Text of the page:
Inflation down to a two-year low in March as food prices ease


Decline in prices of food items, fuel and electricity in the month of March brought down the level of inflation to 5.7 per cent, a record last marked in December 2021.

This is from 6.3 per cent in February, which was also a decline from the previous month of January when it headlined at 6.9 per cent.

The Kenya National Bureau of Statistics (KNBS) says price changes in food, energy and transport, which cover about 57 per cent of household budgets, majorly accounted for the inflation levels.

Food and Non-Alcoholic Beverages Index rose by 0.5 per cent between February 2024 and March 2024.

The statistics body says the rise in food inflation is mainly attributed to the increase in prices of some food items, which outweighed the decrease in prices of other foodstuffs.

Prices of maize flour loose, maize flour-sifted, sugar and fortified maize flour dropped by 9.6. 5.8, 5.3 and 5.1 per cent, respectively between February 2024 and March 2024.

“Prices of onions- leeks and bulbs, mangoes and potatoes (Irish) however increased by 11.1, 8.0 and 7.7 per cent, respectively,” KNBS says in a statement.

“Housing, water, electricity, gas and other fuels’ Index increased by 0.2 per cent between February 2024 and March 2024, mainly due increase in prices of gas/LPG by 1.4 per cent.”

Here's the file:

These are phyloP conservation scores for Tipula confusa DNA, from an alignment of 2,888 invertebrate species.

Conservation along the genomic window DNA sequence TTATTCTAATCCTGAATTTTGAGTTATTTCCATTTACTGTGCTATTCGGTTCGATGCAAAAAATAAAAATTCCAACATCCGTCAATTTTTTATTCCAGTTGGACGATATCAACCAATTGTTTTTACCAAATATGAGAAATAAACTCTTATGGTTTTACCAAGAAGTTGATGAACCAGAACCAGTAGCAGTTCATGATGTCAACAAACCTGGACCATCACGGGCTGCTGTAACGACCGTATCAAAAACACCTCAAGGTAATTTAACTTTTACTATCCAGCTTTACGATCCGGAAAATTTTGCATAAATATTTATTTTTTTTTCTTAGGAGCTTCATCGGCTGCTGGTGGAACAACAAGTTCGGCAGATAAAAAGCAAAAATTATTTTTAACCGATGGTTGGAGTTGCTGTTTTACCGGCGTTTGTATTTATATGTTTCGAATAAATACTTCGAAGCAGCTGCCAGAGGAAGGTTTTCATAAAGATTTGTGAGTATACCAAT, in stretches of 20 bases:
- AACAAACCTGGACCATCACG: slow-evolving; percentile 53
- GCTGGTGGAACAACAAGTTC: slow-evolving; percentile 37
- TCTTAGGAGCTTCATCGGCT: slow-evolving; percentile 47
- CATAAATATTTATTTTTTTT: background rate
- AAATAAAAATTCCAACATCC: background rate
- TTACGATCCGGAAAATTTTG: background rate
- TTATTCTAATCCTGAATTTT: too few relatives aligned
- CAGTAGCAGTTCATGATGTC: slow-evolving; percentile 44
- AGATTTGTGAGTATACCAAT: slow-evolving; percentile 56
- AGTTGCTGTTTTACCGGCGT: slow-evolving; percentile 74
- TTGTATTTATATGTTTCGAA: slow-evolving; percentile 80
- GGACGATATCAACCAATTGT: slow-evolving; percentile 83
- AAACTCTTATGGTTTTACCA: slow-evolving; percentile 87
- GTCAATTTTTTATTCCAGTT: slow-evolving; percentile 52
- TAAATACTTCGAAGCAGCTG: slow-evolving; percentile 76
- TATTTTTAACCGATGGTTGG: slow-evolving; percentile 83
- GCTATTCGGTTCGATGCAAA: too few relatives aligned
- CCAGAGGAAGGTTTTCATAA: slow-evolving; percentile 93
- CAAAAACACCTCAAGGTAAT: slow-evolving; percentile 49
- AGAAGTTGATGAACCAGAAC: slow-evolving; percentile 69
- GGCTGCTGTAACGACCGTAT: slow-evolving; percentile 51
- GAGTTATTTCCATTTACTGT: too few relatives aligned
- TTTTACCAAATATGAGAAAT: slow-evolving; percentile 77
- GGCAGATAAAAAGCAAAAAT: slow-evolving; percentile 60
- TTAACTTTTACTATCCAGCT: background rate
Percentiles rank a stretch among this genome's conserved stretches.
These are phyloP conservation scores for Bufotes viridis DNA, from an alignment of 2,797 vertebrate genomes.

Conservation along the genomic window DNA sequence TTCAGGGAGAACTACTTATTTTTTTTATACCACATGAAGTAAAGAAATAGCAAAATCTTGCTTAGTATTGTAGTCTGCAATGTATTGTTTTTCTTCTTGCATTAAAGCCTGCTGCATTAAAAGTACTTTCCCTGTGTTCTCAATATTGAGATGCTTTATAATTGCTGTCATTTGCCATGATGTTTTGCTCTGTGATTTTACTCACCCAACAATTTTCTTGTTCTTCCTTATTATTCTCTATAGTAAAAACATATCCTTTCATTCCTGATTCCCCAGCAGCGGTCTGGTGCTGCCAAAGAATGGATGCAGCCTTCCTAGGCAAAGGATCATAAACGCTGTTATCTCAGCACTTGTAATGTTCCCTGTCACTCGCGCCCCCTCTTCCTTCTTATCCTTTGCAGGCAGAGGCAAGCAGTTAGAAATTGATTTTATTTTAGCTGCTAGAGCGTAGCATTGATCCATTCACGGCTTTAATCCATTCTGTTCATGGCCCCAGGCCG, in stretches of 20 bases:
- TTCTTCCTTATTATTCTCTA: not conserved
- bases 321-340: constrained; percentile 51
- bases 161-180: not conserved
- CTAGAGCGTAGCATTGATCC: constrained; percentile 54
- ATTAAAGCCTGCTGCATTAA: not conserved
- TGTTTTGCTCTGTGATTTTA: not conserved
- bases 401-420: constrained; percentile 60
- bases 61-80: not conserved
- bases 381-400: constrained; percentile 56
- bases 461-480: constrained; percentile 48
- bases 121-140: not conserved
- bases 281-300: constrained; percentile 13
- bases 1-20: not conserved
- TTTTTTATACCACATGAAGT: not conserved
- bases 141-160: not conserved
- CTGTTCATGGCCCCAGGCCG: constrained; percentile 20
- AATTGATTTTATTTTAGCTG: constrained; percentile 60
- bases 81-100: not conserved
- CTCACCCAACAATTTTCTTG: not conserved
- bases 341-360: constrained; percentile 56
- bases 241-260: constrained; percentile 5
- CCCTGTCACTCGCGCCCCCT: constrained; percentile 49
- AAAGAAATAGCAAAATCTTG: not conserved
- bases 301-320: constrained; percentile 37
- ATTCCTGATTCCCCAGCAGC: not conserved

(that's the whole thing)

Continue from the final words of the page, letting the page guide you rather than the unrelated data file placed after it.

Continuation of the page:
During the same period, however, prices of kerosene went down by 2.3 per cent.

In addition, prices of 200 kWh and 50 kWh of electricity dropped by 0.3 per cent and 0.4 per cent, respectively.

Transport Index decreased by 0.6 per cent between February 2024 and March 2024, mainly attributable to a drop in prices of petrol and diesel by 3.5 per cent and 2.6 per cent, respectively.

The ease in the general cost of living for Kenyans is further expected to be driven by the continued strengthening of the Kenyan shilling against the US dollar, meaning reduced cost of goods, as Kenya remains a net importer.

The shilling has been on the gaining streak against the greenback in the past two months, with expectations to strengthen further in the medium-term, amid successful settlement of the buy back plan for the inaugural $2 billion Eurobond due in June this year.

The Central Bank of Kenya for the week ending March 28 quoted the shilling at 131.8 against the dollar, meaning it has gained about 19 per cent of its value from the lows of 161 in the past two months.

A volatile shilling meant importers were spending more in bringing in goods as raw materials for factories, thereby raising the cost of inputs for firms, and the burden passed down to consumers.



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